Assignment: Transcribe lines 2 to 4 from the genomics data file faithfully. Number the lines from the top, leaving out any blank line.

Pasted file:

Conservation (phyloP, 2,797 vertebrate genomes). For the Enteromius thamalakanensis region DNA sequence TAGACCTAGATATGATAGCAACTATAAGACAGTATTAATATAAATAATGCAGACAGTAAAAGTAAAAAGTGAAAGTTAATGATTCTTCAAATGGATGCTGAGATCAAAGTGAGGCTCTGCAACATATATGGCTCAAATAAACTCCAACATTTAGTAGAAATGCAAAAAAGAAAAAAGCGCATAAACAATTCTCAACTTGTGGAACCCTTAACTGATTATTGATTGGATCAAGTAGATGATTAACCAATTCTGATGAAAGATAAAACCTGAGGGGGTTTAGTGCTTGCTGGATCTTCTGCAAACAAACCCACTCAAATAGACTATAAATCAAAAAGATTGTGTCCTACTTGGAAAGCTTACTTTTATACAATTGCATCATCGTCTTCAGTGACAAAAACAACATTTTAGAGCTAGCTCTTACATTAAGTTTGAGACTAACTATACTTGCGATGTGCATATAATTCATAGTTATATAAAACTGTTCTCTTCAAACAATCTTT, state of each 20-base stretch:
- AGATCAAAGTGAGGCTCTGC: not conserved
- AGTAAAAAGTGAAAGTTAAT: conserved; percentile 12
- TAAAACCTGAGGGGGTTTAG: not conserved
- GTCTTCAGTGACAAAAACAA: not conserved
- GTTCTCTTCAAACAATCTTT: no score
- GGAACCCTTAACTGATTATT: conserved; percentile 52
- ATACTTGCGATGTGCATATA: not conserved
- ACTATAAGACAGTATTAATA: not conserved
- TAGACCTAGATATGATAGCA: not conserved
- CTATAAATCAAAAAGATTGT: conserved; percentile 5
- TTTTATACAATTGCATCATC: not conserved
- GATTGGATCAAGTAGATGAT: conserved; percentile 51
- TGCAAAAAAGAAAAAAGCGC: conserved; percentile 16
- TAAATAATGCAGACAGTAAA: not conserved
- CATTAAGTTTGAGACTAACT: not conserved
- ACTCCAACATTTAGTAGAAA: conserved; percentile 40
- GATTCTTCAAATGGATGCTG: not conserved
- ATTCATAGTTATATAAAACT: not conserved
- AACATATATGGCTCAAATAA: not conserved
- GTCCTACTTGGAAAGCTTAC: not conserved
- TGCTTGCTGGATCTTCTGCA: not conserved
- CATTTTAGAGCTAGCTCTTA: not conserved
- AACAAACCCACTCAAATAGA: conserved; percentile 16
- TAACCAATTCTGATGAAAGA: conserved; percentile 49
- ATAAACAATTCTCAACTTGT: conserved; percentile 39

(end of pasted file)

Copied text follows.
- AGATCAAAGTGAGGCTCTGC: not conserved
- AGTAAAAAGTGAAAGTTAAT: conserved; percentile 12
- TAAAACCTGAGGGGGTTTAG: not conserved